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Saving sharks and tuna

By Susan Lieberman

The United Nations Food and Agriculture Organization estimates that more than 70 percent of the world’s fish stocks are either fully exploited or depleted. The ramifications of this statistic, however, stretch beyond the individual species threatened with extinction. The emptying of the oceans by industrial fishing fleets places the basic food and economic security of poor coastal communities across the world at risk.

Efforts to stem overfishing and keep our oceans healthy will take center stage in Doha, Qatar, when delegations from the 175 member countries of the Convention on International Trade in Endangered Species (CITES) meet March 13-25. (175 governments weigh stricter controls over wildlife trade)

The spotlight at CITES this year will focus on some of the most iconic fish in the sea.

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NGS stock photo of whitetip sharks by Robert Sisson

The species being discussed at this CITES meeting include:

  • Atlantic bluefin tuna, the gold standard of high-end sushi, whose populations have declined more than 80 percent since 1970. These fish are too valuable for their own good; a 511-pound bluefin tuna sold this past January at Tokyo’s famed Tsukiji fish market for U.S. $175,000. Monaco sponsored a proposal to include Atlantic bluefin tuna in CITES Appendix I, which would prohibit international commercial trade in the species. (Blog: Nations wrestle over ban on tuna trade)
  • Scalloped hammerhead sharks, which have declined by as much as 98 percent in some regions. Up to 73 million sharks are killed every year for the fin trade; hammerhead fins are prized for shark fin soup as they break apart into noodle-like pieces when placed in hot water. The United States and Palau sponsored a proposal to list this shark (along with two other hammerheads, dusky and sandbar sharks) in CITES Appendix II, which would require export permits for all international trade and a determination that trade is legal and not detrimental to the species’ survival.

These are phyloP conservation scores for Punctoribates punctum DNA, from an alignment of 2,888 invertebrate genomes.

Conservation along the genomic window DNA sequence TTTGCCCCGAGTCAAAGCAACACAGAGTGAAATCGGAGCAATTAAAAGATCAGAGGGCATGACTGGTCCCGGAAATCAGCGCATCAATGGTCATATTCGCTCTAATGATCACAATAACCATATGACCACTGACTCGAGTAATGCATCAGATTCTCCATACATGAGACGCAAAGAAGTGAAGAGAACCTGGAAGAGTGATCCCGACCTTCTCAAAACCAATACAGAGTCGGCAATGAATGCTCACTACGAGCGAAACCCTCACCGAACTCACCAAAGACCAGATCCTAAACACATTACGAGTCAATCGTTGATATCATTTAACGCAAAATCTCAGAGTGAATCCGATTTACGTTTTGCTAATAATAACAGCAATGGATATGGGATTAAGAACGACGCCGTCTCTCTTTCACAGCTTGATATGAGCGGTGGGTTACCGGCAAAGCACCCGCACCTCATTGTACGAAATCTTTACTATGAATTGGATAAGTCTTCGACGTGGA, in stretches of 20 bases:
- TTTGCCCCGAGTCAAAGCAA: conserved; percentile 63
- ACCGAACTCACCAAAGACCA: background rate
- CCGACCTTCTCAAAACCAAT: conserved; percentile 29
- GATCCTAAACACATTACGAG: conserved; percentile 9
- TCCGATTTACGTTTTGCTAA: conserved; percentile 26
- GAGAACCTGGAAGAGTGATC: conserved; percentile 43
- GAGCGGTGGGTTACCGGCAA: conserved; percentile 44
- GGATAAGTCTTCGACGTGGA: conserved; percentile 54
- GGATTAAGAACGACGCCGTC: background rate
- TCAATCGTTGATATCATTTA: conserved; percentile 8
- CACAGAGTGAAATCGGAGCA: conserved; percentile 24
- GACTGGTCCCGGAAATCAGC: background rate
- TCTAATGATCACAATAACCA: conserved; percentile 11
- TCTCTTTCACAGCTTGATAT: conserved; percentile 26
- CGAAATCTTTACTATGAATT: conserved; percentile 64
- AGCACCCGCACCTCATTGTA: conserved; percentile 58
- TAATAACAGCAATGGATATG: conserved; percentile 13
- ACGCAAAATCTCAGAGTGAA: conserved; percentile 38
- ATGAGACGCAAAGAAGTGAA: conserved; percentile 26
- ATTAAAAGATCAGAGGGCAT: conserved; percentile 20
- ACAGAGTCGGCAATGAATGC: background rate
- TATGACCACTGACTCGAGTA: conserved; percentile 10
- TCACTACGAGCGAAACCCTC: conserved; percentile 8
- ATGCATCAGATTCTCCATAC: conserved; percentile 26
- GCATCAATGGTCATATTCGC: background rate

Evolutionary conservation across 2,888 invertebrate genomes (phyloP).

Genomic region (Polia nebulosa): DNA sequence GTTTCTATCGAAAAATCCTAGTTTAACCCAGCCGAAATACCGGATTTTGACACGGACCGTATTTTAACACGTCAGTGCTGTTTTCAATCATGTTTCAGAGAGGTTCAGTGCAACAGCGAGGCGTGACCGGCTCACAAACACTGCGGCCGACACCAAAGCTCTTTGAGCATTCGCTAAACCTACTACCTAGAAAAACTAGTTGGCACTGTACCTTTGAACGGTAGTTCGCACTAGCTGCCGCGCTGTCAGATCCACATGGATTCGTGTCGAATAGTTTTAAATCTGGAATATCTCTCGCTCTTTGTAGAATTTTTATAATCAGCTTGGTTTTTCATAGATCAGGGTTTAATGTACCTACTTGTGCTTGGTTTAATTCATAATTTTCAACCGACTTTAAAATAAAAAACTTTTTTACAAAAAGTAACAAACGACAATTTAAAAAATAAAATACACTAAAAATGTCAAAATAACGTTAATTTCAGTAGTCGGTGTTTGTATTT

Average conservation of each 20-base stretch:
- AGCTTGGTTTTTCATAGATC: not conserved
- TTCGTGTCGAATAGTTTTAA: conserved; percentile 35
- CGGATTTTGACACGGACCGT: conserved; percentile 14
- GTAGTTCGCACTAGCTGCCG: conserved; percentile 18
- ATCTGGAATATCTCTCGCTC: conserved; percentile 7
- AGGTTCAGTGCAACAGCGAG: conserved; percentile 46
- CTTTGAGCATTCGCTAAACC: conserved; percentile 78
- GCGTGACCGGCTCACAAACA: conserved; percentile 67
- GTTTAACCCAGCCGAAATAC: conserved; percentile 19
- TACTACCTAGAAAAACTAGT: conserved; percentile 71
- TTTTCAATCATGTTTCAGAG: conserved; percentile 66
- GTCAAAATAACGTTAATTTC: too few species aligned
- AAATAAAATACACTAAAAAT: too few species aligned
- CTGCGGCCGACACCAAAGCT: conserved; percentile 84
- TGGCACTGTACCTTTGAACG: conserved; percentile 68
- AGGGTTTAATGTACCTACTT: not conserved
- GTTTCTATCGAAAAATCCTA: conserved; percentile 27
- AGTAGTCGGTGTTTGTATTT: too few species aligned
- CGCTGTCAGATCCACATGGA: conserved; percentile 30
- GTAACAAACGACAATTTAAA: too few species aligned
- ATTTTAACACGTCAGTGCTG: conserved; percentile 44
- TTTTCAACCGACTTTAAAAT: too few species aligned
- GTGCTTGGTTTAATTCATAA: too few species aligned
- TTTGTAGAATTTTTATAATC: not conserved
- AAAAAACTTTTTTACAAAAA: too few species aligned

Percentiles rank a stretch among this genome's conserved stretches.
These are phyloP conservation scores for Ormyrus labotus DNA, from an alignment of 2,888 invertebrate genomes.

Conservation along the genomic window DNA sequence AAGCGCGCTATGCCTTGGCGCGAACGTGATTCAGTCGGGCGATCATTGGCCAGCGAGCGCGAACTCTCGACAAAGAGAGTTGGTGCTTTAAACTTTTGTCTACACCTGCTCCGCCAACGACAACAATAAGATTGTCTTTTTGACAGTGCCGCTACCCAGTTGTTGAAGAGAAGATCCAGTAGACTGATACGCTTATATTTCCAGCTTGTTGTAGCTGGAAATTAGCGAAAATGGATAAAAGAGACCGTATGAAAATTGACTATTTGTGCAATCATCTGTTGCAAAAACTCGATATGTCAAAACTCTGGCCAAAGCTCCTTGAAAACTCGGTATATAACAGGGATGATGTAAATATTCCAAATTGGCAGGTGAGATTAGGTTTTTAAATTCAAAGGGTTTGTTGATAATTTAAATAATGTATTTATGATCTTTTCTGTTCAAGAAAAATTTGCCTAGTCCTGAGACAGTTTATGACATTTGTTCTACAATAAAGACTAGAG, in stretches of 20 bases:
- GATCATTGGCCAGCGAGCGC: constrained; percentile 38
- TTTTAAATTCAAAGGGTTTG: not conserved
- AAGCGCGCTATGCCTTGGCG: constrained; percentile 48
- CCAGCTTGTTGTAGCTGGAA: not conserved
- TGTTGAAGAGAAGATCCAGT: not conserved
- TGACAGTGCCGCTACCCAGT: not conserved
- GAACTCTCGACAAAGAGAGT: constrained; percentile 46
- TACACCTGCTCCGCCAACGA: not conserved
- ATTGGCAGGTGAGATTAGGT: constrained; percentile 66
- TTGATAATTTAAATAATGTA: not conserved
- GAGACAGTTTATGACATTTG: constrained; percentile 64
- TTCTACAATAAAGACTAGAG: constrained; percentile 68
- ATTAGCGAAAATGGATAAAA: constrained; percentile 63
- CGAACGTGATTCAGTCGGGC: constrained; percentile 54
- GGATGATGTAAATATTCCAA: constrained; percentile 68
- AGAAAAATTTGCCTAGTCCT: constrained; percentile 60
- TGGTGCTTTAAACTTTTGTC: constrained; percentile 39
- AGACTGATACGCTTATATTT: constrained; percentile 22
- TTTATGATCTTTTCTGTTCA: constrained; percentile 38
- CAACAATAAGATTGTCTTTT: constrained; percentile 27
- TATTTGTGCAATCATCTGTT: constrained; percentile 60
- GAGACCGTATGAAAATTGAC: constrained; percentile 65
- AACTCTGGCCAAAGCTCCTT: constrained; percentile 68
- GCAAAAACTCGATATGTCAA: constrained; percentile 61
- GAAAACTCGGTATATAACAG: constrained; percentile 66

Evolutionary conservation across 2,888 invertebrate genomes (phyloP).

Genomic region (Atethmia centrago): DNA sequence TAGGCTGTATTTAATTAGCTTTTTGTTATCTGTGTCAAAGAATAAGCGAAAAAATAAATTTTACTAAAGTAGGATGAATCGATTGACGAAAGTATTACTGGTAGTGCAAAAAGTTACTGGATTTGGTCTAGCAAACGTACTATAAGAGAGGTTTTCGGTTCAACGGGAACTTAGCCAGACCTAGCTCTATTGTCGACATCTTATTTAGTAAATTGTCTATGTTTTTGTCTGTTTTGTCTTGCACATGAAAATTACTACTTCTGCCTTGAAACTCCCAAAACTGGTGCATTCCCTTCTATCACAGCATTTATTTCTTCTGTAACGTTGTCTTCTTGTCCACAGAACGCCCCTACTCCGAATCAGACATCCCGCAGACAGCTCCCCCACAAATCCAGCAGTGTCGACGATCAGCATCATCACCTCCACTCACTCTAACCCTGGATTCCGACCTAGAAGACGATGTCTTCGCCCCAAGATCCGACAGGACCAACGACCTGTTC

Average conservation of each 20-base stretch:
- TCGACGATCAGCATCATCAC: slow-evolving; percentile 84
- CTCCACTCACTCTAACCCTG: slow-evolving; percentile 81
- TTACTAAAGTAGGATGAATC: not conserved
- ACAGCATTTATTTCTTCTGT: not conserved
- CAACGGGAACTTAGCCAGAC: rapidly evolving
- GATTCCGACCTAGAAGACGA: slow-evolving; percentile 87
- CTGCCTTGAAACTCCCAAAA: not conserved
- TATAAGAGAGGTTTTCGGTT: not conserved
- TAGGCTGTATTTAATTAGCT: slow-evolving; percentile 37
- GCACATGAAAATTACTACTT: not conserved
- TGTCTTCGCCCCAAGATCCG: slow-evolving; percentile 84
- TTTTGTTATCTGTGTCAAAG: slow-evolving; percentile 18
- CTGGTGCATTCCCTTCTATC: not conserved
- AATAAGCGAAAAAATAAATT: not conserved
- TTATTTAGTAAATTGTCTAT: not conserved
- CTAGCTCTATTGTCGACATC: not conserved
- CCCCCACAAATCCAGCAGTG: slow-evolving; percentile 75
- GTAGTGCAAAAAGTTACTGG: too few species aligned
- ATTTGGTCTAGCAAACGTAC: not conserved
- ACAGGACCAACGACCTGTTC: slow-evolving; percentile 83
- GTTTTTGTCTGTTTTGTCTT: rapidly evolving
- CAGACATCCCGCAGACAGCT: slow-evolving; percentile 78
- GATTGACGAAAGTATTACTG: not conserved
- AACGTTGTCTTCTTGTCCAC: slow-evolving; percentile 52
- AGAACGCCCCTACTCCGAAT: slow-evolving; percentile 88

• Oceanic whitetip sharks, whose large fins have been valued at $45-$85 per kilogram. Populations of oceanic whitetips are estimated to have declined by as much as 90 percent in the Central Pacific Ocean and 99 percent in the Gulf of Mexico. The United States and Palau sponsored an Appendix II proposal for this vulnerable shark.
  • Porbeagle sharks, cousins of the great white shark, and spiny dogfish sharks, which are known to live for more than 80 years. Both sharks have been staples of European seafood markets–porbeagle is among the most prized of all shark meat and spiny dogfish has replaced the overfished Atlantic cod as the “fish” in “fish and chips.” The European Union and Palau sponsored proposals to list these sharks in Appendix II.

It is not too late to save these fish and our oceans. Sharks and bluefin cannot replace themselves as fast as industrial fishing fleets are taking them out of the sea. Addressing international trade is the first step in tackling the problem.

  • Susan Lieberman is director, international policy, of the Pew Environment Group. She has attended every CITES meeting since 1989.